Branch v. Cleveland Clinic Found.

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Justia Opinion Summary

This appeal involved three rulings in a medical-malpractice trial. Appellee suffered a stroke during brain surgery performed at Appellant, the Cleveland Clinic. Appellee sued the clinic, claiming its surgeon had struck a ventricle, thus causing the stroke. A verdict was entered for the clinic. The court of appeals found the trial court abused its discretion in (1) allowing the clinic to use demonstrative evidence recreating the surgery that was provided to Appellee's counsel ten minutes before the expert using it testified; (2) ordering counsel for Branch not to argue an inference that because the best piece of evidence was not saved, it must have been adverse to the clinic; and (3) instructing the jury that evidence of alternative medical approaches was not evidence of negligence. the Supreme Court reversed the judgment of the court of appeals and reinstated the jury verdict for the clinic, holding that the trial court did not abuse its discretion in any of the rulings at issue.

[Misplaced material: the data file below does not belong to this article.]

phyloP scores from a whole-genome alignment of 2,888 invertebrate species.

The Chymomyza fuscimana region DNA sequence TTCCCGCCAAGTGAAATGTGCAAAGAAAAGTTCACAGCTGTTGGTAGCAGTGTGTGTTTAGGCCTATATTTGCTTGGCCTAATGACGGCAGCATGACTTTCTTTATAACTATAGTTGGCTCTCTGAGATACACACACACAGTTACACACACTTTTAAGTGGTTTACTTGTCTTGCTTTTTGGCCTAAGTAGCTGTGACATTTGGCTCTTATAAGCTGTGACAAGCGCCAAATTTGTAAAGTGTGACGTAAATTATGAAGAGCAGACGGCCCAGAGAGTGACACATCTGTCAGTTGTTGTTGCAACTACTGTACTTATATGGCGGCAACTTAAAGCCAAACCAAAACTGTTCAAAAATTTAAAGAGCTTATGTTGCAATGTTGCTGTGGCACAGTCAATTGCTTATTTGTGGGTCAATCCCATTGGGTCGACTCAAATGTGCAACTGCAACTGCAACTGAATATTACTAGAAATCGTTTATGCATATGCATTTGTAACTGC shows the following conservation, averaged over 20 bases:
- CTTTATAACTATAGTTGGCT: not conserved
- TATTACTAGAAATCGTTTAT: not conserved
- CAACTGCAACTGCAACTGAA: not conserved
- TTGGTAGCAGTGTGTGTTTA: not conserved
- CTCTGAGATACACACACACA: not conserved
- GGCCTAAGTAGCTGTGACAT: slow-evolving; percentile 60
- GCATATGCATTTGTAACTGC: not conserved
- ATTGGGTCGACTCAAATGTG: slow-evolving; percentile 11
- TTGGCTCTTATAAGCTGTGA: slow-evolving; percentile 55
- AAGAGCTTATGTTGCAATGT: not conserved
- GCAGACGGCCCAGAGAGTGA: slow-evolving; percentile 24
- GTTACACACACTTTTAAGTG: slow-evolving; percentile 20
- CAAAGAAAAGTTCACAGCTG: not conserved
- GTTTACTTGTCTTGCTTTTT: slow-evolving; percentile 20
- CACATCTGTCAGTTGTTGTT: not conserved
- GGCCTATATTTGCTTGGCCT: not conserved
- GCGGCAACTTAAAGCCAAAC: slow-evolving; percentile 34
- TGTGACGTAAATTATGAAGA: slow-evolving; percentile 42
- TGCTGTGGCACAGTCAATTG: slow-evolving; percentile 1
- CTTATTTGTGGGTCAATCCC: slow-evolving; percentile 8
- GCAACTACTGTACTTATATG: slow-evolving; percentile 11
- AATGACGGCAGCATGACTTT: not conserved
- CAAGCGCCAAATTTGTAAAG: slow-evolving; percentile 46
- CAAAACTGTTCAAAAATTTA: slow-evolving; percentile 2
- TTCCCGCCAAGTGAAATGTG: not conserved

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[Until this opinion appears in the Ohio Official Reports advance sheets, it may be cited as Branch v. Cleveland Clinic Found., Slip Opinion No. 2012-Ohio-5345.] NOTICE This slip opinion is subject to formal revision before it is published in an advance sheet of the Ohio Official Reports. Readers are requested to promptly notify the Reporter of Decisions, Supreme Court of Ohio, 65 South Front Street, Columbus, Ohio 43215, of any typographical or other formal errors in the opinion, in order that corrections may be made before the opinion is published. SLIP OPINION NO. 2012-OHIO-5345 BRANCH, APPELLEE, v. CLEVELAND CLINIC FOUNDATION, APPELLANT. [Until this opinion appears in the Ohio Official Reports advance sheets, it may be cited as Branch v. Cleveland Clinic Found., Slip Opinion No. 2012-Ohio-5345.] Medical-malpractice trial Late production of demonstrative evidence Adverse inference when evidence is not produced Jury instruction regarding different methods of treatment. (No. 2011-1634 Submitted June 20, 2012 Decided November 21, 2012.) APPEAL from the Court of Appeals for Cuyahoga County, No. 95475, 2011-Ohio-3975. __________________ MCGEE BROWN, J. {¶ 1} This appeal involves three rulings in a medical-malpractice trial. Appellee, Margaret Branch, suffered a stroke during brain surgery performed at appellant, the Cleveland Clinic. As a result, Branch sued the clinic, claiming that its surgeon had struck a ventricle, thus causing the stroke. SUPREME COURT OF OHIO {¶ 2} Following a jury trial, verdict was entered for the clinic. Branch appealed, and the Eighth District Court of Appeals found abuses of discretion in three rulings of the trial court. Branch v. Cleveland Clinic Found., 8th Dist. No. 95475, 2011-Ohio-3975, 2011 WL 3505286. The court of appeals found that the trial court abused its discretion in (1) allowing the clinic to use demonstrative evidence recreating the surgery that was provided to counsel for Branch ten minutes before the expert using it testified, (2) ordering counsel for Branch not to argue an inference that because the best piece of evidence a computerized image prepared prior to the surgery was not saved, it must have been adverse to the clinic, and (3) instructing the jury that evidence of alternative medical approaches was not evidence of negligence, because no evidence of recognized alternate methods of treatment was even presented. {¶ 3} The clinic now asks us to determine that the Eighth District s decision was, in each of these respects, legally and factually flawed and inconsistent with our precedent. We agree. Based on the record before us, the trial court did not abuse its discretion in any of the rulings at issue. Therefore, we reverse the judgment of the Eighth District Court of Appeals and reinstate the jury verdict for the clinic. Background {¶ 4} Evidence at trial demonstrated that Branch is a highly accomplished attorney with a long history of advocating for injured plaintiffs. Prior to the surgery, Branch and her husband, Turner Branch, managed a law firm with approximately 30 staff members and 8 attorneys in Albuquerque, New Mexico. {¶ 5} Branch testified, however, that in 2003 she noticed symptoms of a neurological disorder known as cervical dystonia. The condition irresistibly drew her head downwards and to the right, causing severe spasms and pain. It led to serious struggles in Branch s career, personal life, and mental health. 2 January Term, 2012 {¶ 6} As the condition took its toll, Branch learned that the clinic offered a new procedure for dystonia, known as deep-brain stimulation ( DBS ). In DBS, surgeons implant electrodes within the brain to defeat destructive brain impulses such as those causing dystonia. After consulting with clinic physicians, Branch elected to undergo the surgery. {¶ 7} During surgery, Branch suffered a stroke that caused significant damage to her physical and cognitive abilities. Branch then sued the clinic, contending that the clinic committed medical negligence that caused permanent brain damage, partial paralysis, impaired vision and speech, lost ability to pursue her chosen occupation, and severe pain and suffering. {¶ 8} At one time, the complaint also included counts of lack of informed consent and negligent credentialing, as well as a loss-of-consortium claim for Branch s husband, Turner. Before trial, however, Branch dropped all these claims except for a portion of the lack of informed-consent claim relating to the experience, knowledge, and identity of the doctors performing Branch s surgery. {¶ 9} After a two-week trial, a unanimous jury found for the clinic. Branch appealed, and the Eighth District identified three abuses of discretion that warranted reversal and a new trial. Branch, 2011-Ohio-3975. {¶ 10} The first error related to the clinic s use of demonstrative evidence. Branch argued at trial that the clinic improperly failed to retain a threedimensional mapping of her brain that was created before the surgery to assist the surgeon in directing the probe that would be inserted into her brain. The clinic admitted that the surgeon had not saved the electronic image, but countered that it had kept all the surgeon s notes detailing the surgical procedure. {¶ 11} To illustrate the point, the clinic produced a three-dimensional computer simulation of the brain mapping, using data it had retained from the surgeon s notes regarding Branch s procedure. Branch objected, claiming that the 3 SUPREME COURT OF OHIO simulation was prejudicial and that the clinic had not provided adequate notice of its intent to offer the exhibit. After discussion with counsel, the trial court permitted the clinic to use the exhibit. The Eighth District, however, concluded that the late admission of the evidence prejudiced Branch because she had no opportunity to prepare effective cross-examination. Branch, 2011-Ohio-3975, at ¶ 18, 27. {¶ 12} The second error identified by the Eighth District also involved the surgery plan. At trial, the clinic explained that its computer systems automatically deleted surgery plans unless clinic employees affirmatively saved them, which they typically did for clinical studies only. Branch, however, suggested that the clinic s failure to save the plan after a significant complication was suspicious. {¶ 13} The trial court allowed Branch to refer to this failure repeatedly. But when Branch s counsel began to argue in closing that the failure to maintain the plan was suspicious, and compared the clinic s action to BP s destruction of safety plans after the disastrous 2010 oil spill in the Gulf of Mexico, the trial court ordered Branch to avoid that topic because there s no suggestion that there s anything willful about the destruction of any documents. Branch claims that this directive effectively prevented her from seeking an adverse inference that the plan would have been unfavorable to the clinic, because the clinic had failed to save it. The Eighth District agreed and found that the trial court abused its discretion in the ruling. Branch, 2011-Ohio-3975, at ¶ 63-64. {¶ 14} The third and final error identified by the Eighth District related to a instruction given by the trial court at the clinic s request that informed the jury that alternative methods could be used and that the use of one medical approach rather than another did not necessarily constitute negligence. The Eighth District determined that this instruction was not appropriate because the dispute turned on whether a clinic surgeon had violated a standard of care and thus had caused the bleed by improperly striking Branch s ventricle, a vascular structure in the brain. 4 January Term, 2012 Id. at ¶ 49, 51, 54. Therefore, according to the Eighth District, the issue before the jury was not whether the clinic had employed the best of several appropriate medical methods, but rather, whether the method chosen was properly performed. Id. at ¶ 51-52. {¶ 15} The clinic appealed, and this court accepted review. 131 Ohio St.3d 1410, 2012-Ohio-136, 959 N.E.2d 1055. Admission of Demonstrative Evidence {¶ 16} The clinic s first proposition of law alleges that the Eighth District s decision disallowing the use of demonstrative evidence at the trial was both legally and factually flawed. {¶ 17} In considering this proposition, we are mindful that a trial court is in the best position to make evidentiary rulings and that an appellate court should not substitute its judgment for that of the trial judge absent an abuse of discretion. Vogel v. Wells, 57 Ohio St.3d 91, 95, 566 N.E.2d 154 (1991) (a trial court did not abuse its discretion when it allowed a videotaped reconstruction of an accident to be admitted into evidence); State v. Cowans, 87 Ohio St.3d 68, 73, 717 N.E.2d 298 (1999) (a trial court did not abuse its discretion when it allowed a video recreation of a bloodhound s path in tracking a suspect to be admitted into evidence). We do not, however, defer to trial court rulings that are unreasonable, arbitrary, or unconscionable. Blakemore v. Blakemore, 5 Ohio St.3d 217, 450 N.E.2d 1140 (1983). {¶ 18} In this case, the trial judge carefully reviewed both parties arguments and was well aware of the issue s importance. Indeed, before exercising his discretion to allow the demonstration, the judge explained that it was a tough decision. The result was not an abuse of discretion. Branch was permitted to use an exhibit that the trial court deemed to be comparable to the clinic s exhibit. Branch s counsel had access to the same notes that the clinic used in preparing its demonstrative aid, and we defer to the trial court s judgment 5 SUPREME COURT OF OHIO that counsel for Branch had adequate opportunity to cross-examine clinic doctors with respect to the exhibit despite the minimal notice. {¶ 19} We conclude that the trial court reasonably exercised its discretion in allowing the clinic s demonstration. That court s decision was far from unreasonable, arbitrary, or unconscionable. The Eighth District s ruling to the contrary was in error. Adverse Inference {¶ 20} The clinic next argues that the Eighth District erred in finding that Branch was unable to argue an adverse inference of negligence after the trial court refused to allow her to refer to the BP oil disaster during closing arguments. {¶ 21} In other words, the clinic challenges the Eighth District s determination that Branch was entitled to argue an adverse inference arising from the clinic s failure to retain the plan developed for surgery. The Eighth District stated that an adverse inference that the missing evidence would be unfavorable to the party who failed to produce it arises where there is relevant evidence under the control of a party who fails to produce it without satisfactory explanation. Branch, 2011-Ohio-3975, at ¶ 62, quoting Signs v. Ohio Dept. of Rehab. & Corr., 10th Dist. No. 94AP105-628, 1994 WL 663454, *2 (Nov. 22, 1994). The issue here, however, was not that the clinic failed to produce evidence in its control, but that Branch disagreed with the clinic s standard practice of deleting surgical plans. The clinic produced the written records from the surgery that detailed the path the surgeon had used in inserting the probe into the brain. {¶ 22} More importantly, the trial court did not prevent Branch from actually arguing for the adverse inference. The order to avoid references to the topic occurred just moments before the end of Branch s closing argument. Up until that point, Branch referred to the missing records repeatedly. The trial court did not forbid the jury from considering Branch s argument in this respect. 6 January Term, 2012 {¶ 23} The trial court was well within its discretion to determine the boundaries of closing argument absent an abuse of discretion. Pang v. Minch, 53 Ohio St.3d 186, 559 N.E.2d 1313 (1990). The Eighth District s ruling to the contrary was in error. Jury Instruction Regarding Different Methods {¶ 24} Finally, the clinic argues that the Eighth District erred in disallowing the different methods jury instruction. We agree. {¶ 25} We have previously reviewed the role of the different methods jury instruction in medical-malpractice cases. Pesek v. Univ. Neurologists Assoc., Inc., 87 Ohio St.3d 495, 498, 721 N.E.2d 1011 (2000). In Pesek, we explained that the instruction is grounded on the principle that juries, with their limited medical knowledge, should not be forced to decide which of two acceptable treatments should have been performed by a defendant physician. Id., quoting Dailey, The Two Schools of Thought and Informed Consent Doctrines in Pennsylvania: A Model for Integration, 98 Dickinson L.Rev. 713, 713 (1994). {¶ 26} We held in Pesek that the different-methods charge is appropriate only if there is evidence that more than one method of diagnosis or treatment is acceptable for a particular medical condition. Id. at syllabus. Regardless, we found that the trial court erred in giving the instruction in that case because no acceptable alternative methods of treatment were presented; instead, Pesek turned on a classic misdiagnosis. Id. at 499. {¶ 27} The Eighth District found that it was error to give the differentmethods instruction in this case because Branch claimed that the clinic s surgeon was negligent in striking the ventricle wall. Id. at ¶ 51. The surgeon denied, however, that he had struck the ventricle wall. In other words, the dispute turned on facts, not legal theories. However, this analysis oversimplifies what transpired at trial. In fact, the parties experts raised a number of questions regarding how different planning and procedures could have prevented the stroke, all of which 7 SUPREME COURT OF OHIO required the jury to determine whether another medical approach would have been preferable. {¶ 28} For example, the parties disputed whether the clinic s planned trajectory into Branch s brain was dangerously close to vascular structures in the middle of her brain; Branch s experts proposed an alternative trajectory that they claim would have been safer. Similarly, Branch s experts challenged the clinic s approach in creating the map of Branch s brain for surgery and testified to an alternative mapping strategy that the clinic could have employed. Likewise, Branch s experts questioned whether the clinic s surgeon conducted too many tracks into Branch s brain while searching for the best site for electrode placement. With respect to each of these issues, medical professionals in the case disagreed about the best method of performing the surgery. {¶ 29} In short, Branch raised a number of questions about whether the clinic adopted the correct medical approach in her surgery despite the existence of alternative methods. These questions fall outside the limited medical knowledge that we expect of juries. Therefore, the trial court did not err in allowing the different-methods instruction. Conclusion {¶ 30} Based on the foregoing, we conclude that the trial court did not abuse its discretion in any of the three rulings at issue. Accordingly, we reverse the decision of the Eighth District Court of Appeals, and we reinstate the jury verdict for the clinic. Judgment reversed. O CONNOR, C.J., and LUNDBERG STRATTON, O DONNELL, LANZINGER, and CUPP, JJ., concur. PFEIFER, J., dissents. __________________ 8 January Term, 2012 PFEIFER, J., dissenting. {¶ 31} In this case, we review a court of appeals review of a trial court s evidentiary and jury-instruction decisions. Our holding is that the trial court did not abuse its discretion in any of the three rulings at issue. Undoubtedly, this case is a matter of great personal interest for the Branches and a matter of great corporate interest for the Cleveland Clinic Foundation, but it does not meet this court s jurisdictional requirement of a case of public or great general interest. Ohio Constitution, Article IV, Section 2(B)(2)(e). I would hold that jurisdiction was improvidently allowed in this case. __________________ Paul W. Flowers Co., L.P.A., and Paul Flowers; and Becker Law Firm and Michael Becker, for appellee. Roetzel & Andress, L.P.A., Douglas G. Leak, Anna Moore Carulas, and Ingrid Kinkopf-Zajac, for appellant. ______________________ 9